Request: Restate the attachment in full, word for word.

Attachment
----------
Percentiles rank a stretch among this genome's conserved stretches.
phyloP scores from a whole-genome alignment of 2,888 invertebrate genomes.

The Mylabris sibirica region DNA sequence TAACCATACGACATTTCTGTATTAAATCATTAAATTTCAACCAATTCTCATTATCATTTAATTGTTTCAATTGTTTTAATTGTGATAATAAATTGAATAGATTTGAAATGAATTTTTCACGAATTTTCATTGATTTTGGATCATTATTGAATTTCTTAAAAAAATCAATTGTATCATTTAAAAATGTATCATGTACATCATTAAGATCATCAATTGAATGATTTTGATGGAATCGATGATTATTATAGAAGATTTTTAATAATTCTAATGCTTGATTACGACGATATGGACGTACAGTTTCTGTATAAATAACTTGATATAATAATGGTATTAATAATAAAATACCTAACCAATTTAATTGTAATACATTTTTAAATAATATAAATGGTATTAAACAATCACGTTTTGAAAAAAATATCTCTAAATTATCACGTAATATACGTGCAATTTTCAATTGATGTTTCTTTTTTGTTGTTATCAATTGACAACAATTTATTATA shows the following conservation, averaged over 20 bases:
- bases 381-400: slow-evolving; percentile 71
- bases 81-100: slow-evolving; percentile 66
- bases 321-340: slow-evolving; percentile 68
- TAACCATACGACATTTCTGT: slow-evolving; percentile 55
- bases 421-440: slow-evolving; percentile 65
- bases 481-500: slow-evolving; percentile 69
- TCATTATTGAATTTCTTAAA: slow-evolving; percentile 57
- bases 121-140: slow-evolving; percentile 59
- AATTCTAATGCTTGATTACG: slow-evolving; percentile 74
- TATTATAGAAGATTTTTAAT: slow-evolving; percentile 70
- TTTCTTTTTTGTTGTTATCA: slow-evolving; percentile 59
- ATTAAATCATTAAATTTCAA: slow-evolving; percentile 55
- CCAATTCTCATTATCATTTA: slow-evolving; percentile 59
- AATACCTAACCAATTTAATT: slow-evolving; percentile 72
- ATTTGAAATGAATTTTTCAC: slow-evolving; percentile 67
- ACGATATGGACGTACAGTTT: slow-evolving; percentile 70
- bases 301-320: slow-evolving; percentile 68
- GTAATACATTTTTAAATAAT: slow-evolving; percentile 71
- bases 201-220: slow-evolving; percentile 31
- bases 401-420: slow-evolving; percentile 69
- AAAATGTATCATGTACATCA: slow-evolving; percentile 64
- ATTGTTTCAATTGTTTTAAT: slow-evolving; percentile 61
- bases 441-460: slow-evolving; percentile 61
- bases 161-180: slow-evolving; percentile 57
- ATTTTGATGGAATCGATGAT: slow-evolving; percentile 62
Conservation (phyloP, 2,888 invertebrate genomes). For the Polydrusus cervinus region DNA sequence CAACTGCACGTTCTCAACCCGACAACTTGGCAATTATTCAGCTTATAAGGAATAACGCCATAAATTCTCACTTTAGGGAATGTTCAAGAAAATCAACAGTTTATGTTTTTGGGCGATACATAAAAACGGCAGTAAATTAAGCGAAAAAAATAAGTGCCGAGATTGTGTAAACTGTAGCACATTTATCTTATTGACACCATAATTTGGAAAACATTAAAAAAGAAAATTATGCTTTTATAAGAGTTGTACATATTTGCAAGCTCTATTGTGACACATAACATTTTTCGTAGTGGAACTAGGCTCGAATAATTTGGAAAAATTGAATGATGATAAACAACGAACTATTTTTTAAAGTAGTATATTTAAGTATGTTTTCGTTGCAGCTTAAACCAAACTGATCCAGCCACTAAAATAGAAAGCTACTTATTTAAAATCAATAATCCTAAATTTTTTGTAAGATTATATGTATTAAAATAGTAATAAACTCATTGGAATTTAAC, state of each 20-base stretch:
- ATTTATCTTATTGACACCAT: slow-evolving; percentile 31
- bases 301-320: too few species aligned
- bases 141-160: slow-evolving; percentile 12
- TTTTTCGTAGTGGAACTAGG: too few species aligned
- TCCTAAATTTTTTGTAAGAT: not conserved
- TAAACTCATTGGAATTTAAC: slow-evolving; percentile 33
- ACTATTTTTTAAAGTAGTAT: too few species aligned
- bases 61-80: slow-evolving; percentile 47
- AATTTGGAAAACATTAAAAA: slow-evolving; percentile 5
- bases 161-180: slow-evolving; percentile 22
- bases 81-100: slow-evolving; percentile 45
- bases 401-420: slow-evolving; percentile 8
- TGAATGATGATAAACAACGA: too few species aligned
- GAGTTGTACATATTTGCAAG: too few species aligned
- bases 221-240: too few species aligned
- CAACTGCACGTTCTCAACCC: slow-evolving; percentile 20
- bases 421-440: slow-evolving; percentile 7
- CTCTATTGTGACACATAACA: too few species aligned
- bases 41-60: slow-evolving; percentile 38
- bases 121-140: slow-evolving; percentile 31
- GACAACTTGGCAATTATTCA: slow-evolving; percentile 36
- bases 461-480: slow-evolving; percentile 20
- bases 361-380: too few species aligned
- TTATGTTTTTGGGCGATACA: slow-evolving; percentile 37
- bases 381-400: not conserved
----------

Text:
Percentiles rank a stretch among this genome's conserved stretches.
phyloP scores from a whole-genome alignment of 2,888 invertebrate genomes.

The Mylabris sibirica region DNA sequence TAACCATACGACATTTCTGTATTAAATCATTAAATTTCAACCAATTCTCATTATCATTTAATTGTTTCAATTGTTTTAATTGTGATAATAAATTGAATAGATTTGAAATGAATTTTTCACGAATTTTCATTGATTTTGGATCATTATTGAATTTCTTAAAAAAATCAATTGTATCATTTAAAAATGTATCATGTACATCATTAAGATCATCAATTGAATGATTTTGATGGAATCGATGATTATTATAGAAGATTTTTAATAATTCTAATGCTTGATTACGACGATATGGACGTACAGTTTCTGTATAAATAACTTGATATAATAATGGTATTAATAATAAAATACCTAACCAATTTAATTGTAATACATTTTTAAATAATATAAATGGTATTAAACAATCACGTTTTGAAAAAAATATCTCTAAATTATCACGTAATATACGTGCAATTTTCAATTGATGTTTCTTTTTTGTTGTTATCAATTGACAACAATTTATTATA shows the following conservation, averaged over 20 bases:
- bases 381-400: slow-evolving; percentile 71
- bases 81-100: slow-evolving; percentile 66
- bases 321-340: slow-evolving; percentile 68
- TAACCATACGACATTTCTGT: slow-evolving; percentile 55
- bases 421-440: slow-evolving; percentile 65
- bases 481-500: slow-evolving; percentile 69
- TCATTATTGAATTTCTTAAA: slow-evolving; percentile 57
- bases 121-140: slow-evolving; percentile 59
- AATTCTAATGCTTGATTACG: slow-evolving; percentile 74
- TATTATAGAAGATTTTTAAT: slow-evolving; percentile 70
- TTTCTTTTTTGTTGTTATCA: slow-evolving; percentile 59
- ATTAAATCATTAAATTTCAA: slow-evolving; percentile 55
- CCAATTCTCATTATCATTTA: slow-evolving; percentile 59
- AATACCTAACCAATTTAATT: slow-evolving; percentile 72
- ATTTGAAATGAATTTTTCAC: slow-evolving; percentile 67
- ACGATATGGACGTACAGTTT: slow-evolving; percentile 70
- bases 301-320: slow-evolving; percentile 68
- GTAATACATTTTTAAATAAT: slow-evolving; percentile 71
- bases 201-220: slow-evolving; percentile 31
- bases 401-420: slow-evolving; percentile 69
- AAAATGTATCATGTACATCA: slow-evolving; percentile 64
- ATTGTTTCAATTGTTTTAAT: slow-evolving; percentile 61
- bases 441-460: slow-evolving; percentile 61
- bases 161-180: slow-evolving; percentile 57
- ATTTTGATGGAATCGATGAT: slow-evolving; percentile 62
Conservation (phyloP, 2,888 invertebrate genomes). For the Polydrusus cervinus region DNA sequence CAACTGCACGTTCTCAACCCGACAACTTGGCAATTATTCAGCTTATAAGGAATAACGCCATAAATTCTCACTTTAGGGAATGTTCAAGAAAATCAACAGTTTATGTTTTTGGGCGATACATAAAAACGGCAGTAAATTAAGCGAAAAAAATAAGTGCCGAGATTGTGTAAACTGTAGCACATTTATCTTATTGACACCATAATTTGGAAAACATTAAAAAAGAAAATTATGCTTTTATAAGAGTTGTACATATTTGCAAGCTCTATTGTGACACATAACATTTTTCGTAGTGGAACTAGGCTCGAATAATTTGGAAAAATTGAATGATGATAAACAACGAACTATTTTTTAAAGTAGTATATTTAAGTATGTTTTCGTTGCAGCTTAAACCAAACTGATCCAGCCACTAAAATAGAAAGCTACTTATTTAAAATCAATAATCCTAAATTTTTTGTAAGATTATATGTATTAAAATAGTAATAAACTCATTGGAATTTAAC, state of each 20-base stretch:
- ATTTATCTTATTGACACCAT: slow-evolving; percentile 31
- bases 301-320: too few species aligned
- bases 141-160: slow-evolving; percentile 12
- TTTTTCGTAGTGGAACTAGG: too few species aligned
- TCCTAAATTTTTTGTAAGAT: not conserved
- TAAACTCATTGGAATTTAAC: slow-evolving; percentile 33
- ACTATTTTTTAAAGTAGTAT: too few species aligned
- bases 61-80: slow-evolving; percentile 47
- AATTTGGAAAACATTAAAAA: slow-evolving; percentile 5
- bases 161-180: slow-evolving; percentile 22
- bases 81-100: slow-evolving; percentile 45
- bases 401-420: slow-evolving; percentile 8
- TGAATGATGATAAACAACGA: too few species aligned
- GAGTTGTACATATTTGCAAG: too few species aligned
- bases 221-240: too few species aligned
- CAACTGCACGTTCTCAACCC: slow-evolving; percentile 20
- bases 421-440: slow-evolving; percentile 7
- CTCTATTGTGACACATAACA: too few species aligned
- bases 41-60: slow-evolving; percentile 38
- bases 121-140: slow-evolving; percentile 31
- GACAACTTGGCAATTATTCA: slow-evolving; percentile 36
- bases 461-480: slow-evolving; percentile 20
- bases 361-380: too few species aligned
- TTATGTTTTTGGGCGATACA: slow-evolving; percentile 37
- bases 381-400: not conserved